Gabriela Gomez and colleagues developed a mathematical model of the HIV epidemic among men who have sex with men and transwomen in Lima, Peru to explore whether HIV pre-exposure prophylaxis could be a cost-effective addition to existing HIV prevention strategies.
Background
HIV pre-exposure prophylaxis (PrEP), the use of antiretroviral drugs by uninfected individuals to prevent HIV infection, has demonstrated effectiveness in preventing acquisition in a high-risk population of men who have sex with men (MSM). Consequently, there is a need to understand if and how PrEP can be used cost-effectively to prevent HIV infection in such populations.
Methods and Findings
We developed a mathematical model representing the HIV epidemic among MSM and transwomen (male-to-female transgender individuals) in Lima, Peru, as a test case. PrEP effectiveness in the model is assumed to result from the combination of a “conditional efficacy” parameter and an adherence parameter. Annual operating costs from a health provider perspective were based on the US Centers for Disease Control and Prevention interim guidelines for PrEP use. The model was used to investigate the population-level impact, cost, and cost-effectiveness of PrEP under a range of implementation scenarios. The epidemiological impact of PrEP is largely driven by programme characteristics. For a modest PrEP coverage of 5%, over 8% of infections could be averted in a programme prioritising those at higher risk and attaining the adherence levels of the Pre-Exposure Prophylaxis Initiative study. Across all scenarios, the highest estimated cost per disability-adjusted life year averted (uniform strategy for a coverage level of 20%, US$1,036–US$4,254) is below the World Health Organization recommended threshold for cost-effective interventions, while only certain optimistic scenarios (low coverage of 5% and some or high prioritisation) are likely to be cost-effective using the World Bank threshold. The impact of PrEP is reduced if those on PrEP decrease condom use, but only extreme behaviour changes among non-adherers (over 80% reduction in condom use) and a low PrEP conditional efficacy (40%) would adversely impact the epidemic. However, PrEP will not arrest HIV transmission in isolation because of its incomplete effectiveness and dependence on adherence, and because the high cost of programmes limits the coverage levels that could potentially be attained.
Conclusions
A strategic PrEP intervention could be a cost-effective addition to existing HIV prevention strategies for MSM populations. However, despite being cost-effective, a substantial expenditure would be required to generate significant reductions in incidence.
Please see later in the article for the Editors' Summary
Editors' Summary
Background
Without a vaccine, the only ways to halt the global HIV epidemic are prevention strategies that reduce transmission of the HIV virus. Up until recently, behavioral strategies such as condom use and reduction of sexual partners have been at the center of HIV prevention. In the past few years, several biological prevention measures have also been shown to be effective in reducing (though not completely preventing) HIV transmission. These include male circumcision, treatment for prevention (giving antiretroviral drugs to HIV-infected people, before they need it for their own health, to reduce their infectiousness) and pre-exposure prophylaxis (or PrEP), in which HIV-negative people use antiretroviral drugs to protect themselves from infection. One PrEP regimen (a daily pill containing two different antiretrovirals) has been shown in a clinical trial to reduce new infections by 44% in of men who have sex with men (MSM). In July 2012, the US Food and Drug Administration approved this PrEP regimen to reduce the risk of HIV infection in uninfected men and women who are at high risk of HIV infection and who may engage in sexual activity with HIV-infected partners. The approval makes it clear that PrEP needs to be used in combination with safe sex practices.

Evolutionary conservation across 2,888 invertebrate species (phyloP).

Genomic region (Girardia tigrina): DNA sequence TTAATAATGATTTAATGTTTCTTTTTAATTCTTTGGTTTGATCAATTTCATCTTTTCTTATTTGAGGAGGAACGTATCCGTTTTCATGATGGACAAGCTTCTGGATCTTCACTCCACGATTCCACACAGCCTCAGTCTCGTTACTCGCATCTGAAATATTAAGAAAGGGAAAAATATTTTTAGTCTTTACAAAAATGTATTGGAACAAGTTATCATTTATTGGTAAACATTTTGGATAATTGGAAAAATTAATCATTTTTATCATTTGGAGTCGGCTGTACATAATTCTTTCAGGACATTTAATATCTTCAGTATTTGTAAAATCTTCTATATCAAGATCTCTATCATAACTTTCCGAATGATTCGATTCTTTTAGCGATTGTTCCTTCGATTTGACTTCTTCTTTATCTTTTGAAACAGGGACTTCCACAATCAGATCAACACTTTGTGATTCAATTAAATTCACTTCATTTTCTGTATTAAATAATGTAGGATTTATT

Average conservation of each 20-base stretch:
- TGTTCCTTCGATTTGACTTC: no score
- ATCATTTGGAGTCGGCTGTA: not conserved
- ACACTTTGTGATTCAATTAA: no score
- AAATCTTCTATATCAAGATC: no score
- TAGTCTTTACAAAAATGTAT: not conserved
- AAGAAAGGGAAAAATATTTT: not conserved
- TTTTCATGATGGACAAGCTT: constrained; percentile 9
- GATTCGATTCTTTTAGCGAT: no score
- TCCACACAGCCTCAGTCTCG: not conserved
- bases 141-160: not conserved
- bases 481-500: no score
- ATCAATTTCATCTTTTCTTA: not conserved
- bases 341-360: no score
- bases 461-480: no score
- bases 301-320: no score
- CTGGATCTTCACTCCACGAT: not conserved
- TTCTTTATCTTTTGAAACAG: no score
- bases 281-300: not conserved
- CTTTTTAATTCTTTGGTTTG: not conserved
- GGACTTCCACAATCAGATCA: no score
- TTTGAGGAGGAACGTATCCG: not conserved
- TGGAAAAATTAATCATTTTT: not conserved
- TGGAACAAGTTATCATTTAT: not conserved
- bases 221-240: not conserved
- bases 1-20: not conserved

Why Was This Study Done?
Clinical trials have shown that PrEP can reduce HIV infections among participants, but they have not examined the consequences PrEP could have at the population level. Before decision-makers can decide whether to invest in PrEP programs, they need to know about the costs and benefits at the population level. Besides the price of the drug itself, the costs include HIV testing before starting PrEP, as well as regular tests thereafter. The health benefits of reducing new HIV infections are calculated in “disability-adjusted life years” (or DALYs) averted. One DALY is equal to one year of healthy life lost. Other benefits include future savings in lifelong HIV/AIDS treatment for every person whose infection is prevented by PrEP.
This study estimates the potential costs and health benefits of several hypothetical PrEP roll-out scenarios among the community of MSM in Lima, Peru. The scientists chose this community because many of the participants in the clinical trial that showed that PrEP can reduce infections came from this community, and they therefore have some knowledge on how PrEP affects HIV infection rates and behavior in this population. Because the HIV epidemic in Lima is concentrated among MSM, similar to most of Latin America and several other developed countries, the results might also be relevant for the evaluation of PrEP in other places.
What Did the Researchers Do and Find?
For their scenarios, the researchers looked at “high coverage” and “low coverage” scenarios, in which 20% and 5% of uninfected individuals use PrEP, respectively. They also divided the MSM community into those at lower risk of becoming infected and those at higher risk. The latter group consisted of transwomen at higher risk (transsexuals and transvestites with many sexual partners) and male sex workers. In a “uniform coverage” scenario, PrEP is equally distributed among all MSM. “Prioritized scenarios” cover transwomen at higher risk and sex workers preferentially. Two additional important factors for the estimated benefits are treatment adherence (i.e., whether people take the pills they have been prescribed faithfully over long periods of time even though they are not sick) and changes in risk behavior (i.e., whether the perceived protection provided by PrEP leads to more unprotected sex).